Modern machine-learning technology brings deepfakes within reach of anyone.
Fake news is so 2018. The new, real news is more worrisome: video creation by almost anyone, that manipulates the truth in very convincing ways. Sen. Mark Warner, top Democrat on the Senate Intelligence Committee, recently acknowledged the intelligence community is “extremely concerned” about the rise of deepfake technology.
Deepfakes are videos or images that substitute someone else’s face in place of the person in the original media. Their use in influencing voters is top of mind as 2020 approaches. While politicians often do a great job of getting themselves into trouble without the help of deepfake trolls, it isn’t hard to imagine deepfake videos being used to inflict additional damage to a candidate’s chances at a pivotal moment in a campaign.
But the impact of deepfakes extends well beyond elections. They could be used as a form of personal revenge or assault against women (and men too). Celebrities like Jennifer Lawrence have already spoken out against deepfakes that placed her face on the bodies of porn stars. Nation-states could get tricked into making military, political and judicial decisions based on fake videos. For now, this risk is most acute for developing countries where intelligence services might lack the technical acumen to discern deepfakes, but as the art evolves, such videos could dupe highly capable intelligence services too.
If these examples are concerning, keep in mind that they’re only the beginning. Deepfakes are easy to create. Modern machine-learning technology brings deepfakes within reach of anyone with a reasonably powerful graphics card and off-the-Github software. The code repo at Github says that Faceswap, the code that makes deepfakes possible, “is a tool that utilizes deep learning to recognize and swap faces in pictures and videos.” All that’s required to produce a video that convincingly swaps one face for another is a reasonable number of images of those two faces.
About Machine Learning and Deepfakes
The branch of machine learning called deep learning employs artificial neural networks. We say “deep” because of the number of layers of artificial neurons through which data is processed, transformed at each layer into increasingly abstract form: pixels into edges, edges into shapes, shapes into complex objects, for example—you guessed it—faces.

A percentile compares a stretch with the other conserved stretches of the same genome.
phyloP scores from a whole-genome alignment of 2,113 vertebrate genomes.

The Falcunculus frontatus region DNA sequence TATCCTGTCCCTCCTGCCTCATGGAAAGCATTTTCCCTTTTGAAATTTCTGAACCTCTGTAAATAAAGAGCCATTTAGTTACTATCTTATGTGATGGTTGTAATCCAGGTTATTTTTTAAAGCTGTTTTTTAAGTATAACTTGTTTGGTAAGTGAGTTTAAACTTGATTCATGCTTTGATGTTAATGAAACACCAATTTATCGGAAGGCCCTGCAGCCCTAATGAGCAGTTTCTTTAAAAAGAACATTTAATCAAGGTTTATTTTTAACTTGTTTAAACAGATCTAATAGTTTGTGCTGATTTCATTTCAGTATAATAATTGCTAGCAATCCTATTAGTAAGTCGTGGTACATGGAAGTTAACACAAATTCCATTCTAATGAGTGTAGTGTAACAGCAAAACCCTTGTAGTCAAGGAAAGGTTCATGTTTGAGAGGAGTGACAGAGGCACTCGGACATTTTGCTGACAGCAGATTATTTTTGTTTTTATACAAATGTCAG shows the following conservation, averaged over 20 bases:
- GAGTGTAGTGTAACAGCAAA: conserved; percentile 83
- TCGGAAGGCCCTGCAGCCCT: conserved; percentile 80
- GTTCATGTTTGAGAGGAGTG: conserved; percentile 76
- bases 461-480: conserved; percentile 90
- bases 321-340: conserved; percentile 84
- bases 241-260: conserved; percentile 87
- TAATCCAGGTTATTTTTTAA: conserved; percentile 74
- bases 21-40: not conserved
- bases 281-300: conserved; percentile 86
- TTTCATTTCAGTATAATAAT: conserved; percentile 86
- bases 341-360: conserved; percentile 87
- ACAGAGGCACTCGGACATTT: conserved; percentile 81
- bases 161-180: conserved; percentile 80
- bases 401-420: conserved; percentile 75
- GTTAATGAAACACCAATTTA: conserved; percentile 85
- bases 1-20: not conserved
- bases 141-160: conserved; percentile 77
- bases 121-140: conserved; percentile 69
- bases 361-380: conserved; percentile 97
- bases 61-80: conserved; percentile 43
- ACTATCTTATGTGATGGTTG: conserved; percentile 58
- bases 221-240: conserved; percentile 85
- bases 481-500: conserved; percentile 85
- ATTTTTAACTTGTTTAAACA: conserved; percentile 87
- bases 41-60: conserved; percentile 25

Digging deeper, Faceswap uses a novel configuration of autoencoder neural networks. A single encoder takes in imagery. The output of that encoder is then used to train two decoder neural nets to reproduce accurate images of each actor, respectively. Once the decoders are trained, we play a trick: pass images of one person to the encoder, but connect the encoder’s output to another person’s decoder. None of this work requires expertise in machine learning or graphics editing.
What’s worrying is not the current state of deepfakes, but that neural network design is an art form, not a science, because no one understands exactly how neural networks do what they do. Fakes will continue to evolve as better neural network art emerges, which will in turn increasingly enable amateur artists (let’s call them what they are: machine learning enabled trolls) across the broad landscape of the internet to produce more and more convincing but false video and images.
Government and Industry Efforts Underway
A variety of technical approaches are under development to better detect deepfakes. One approach analyzes the blink rate of subjects in videos.
Defense Advanced Research Projects Agency is also working on the problem, partnering with several of the country’s leading research institutions through the DARPA Media Forensics program to detect tiny but recognizable discrepancies between audio and visual tracks in deepfakes.
Another promising approach relies on the provenance of imagery. Many cameras and all image and video editing software can insert tamper-proof metadata that describes where an image came from, when it was created, and how it was derived. A bit more work could use this capability trace provenance of imagery composed from original images, even for multiple generations of derivation. Browser plug-ins could then read this metadata and offer each user evidence with which to decide on believability.
To induce the question of whether real is fake or fake is real is to threaten fundamental trust in a large society, simply because we cannot connect face to face. But whose job is it to combat deepfakes and elevate fact? The executive branch and Congress will certainly need to play a role, but much like internet-of-things security, ultimate oversight is a muddled picture with no clear accountability. That picture is even more muddled when we can, with no training and little effort, swap faces in it at will.
Dr. David Archer is a principal researcher in privacy and cryptography at Galois.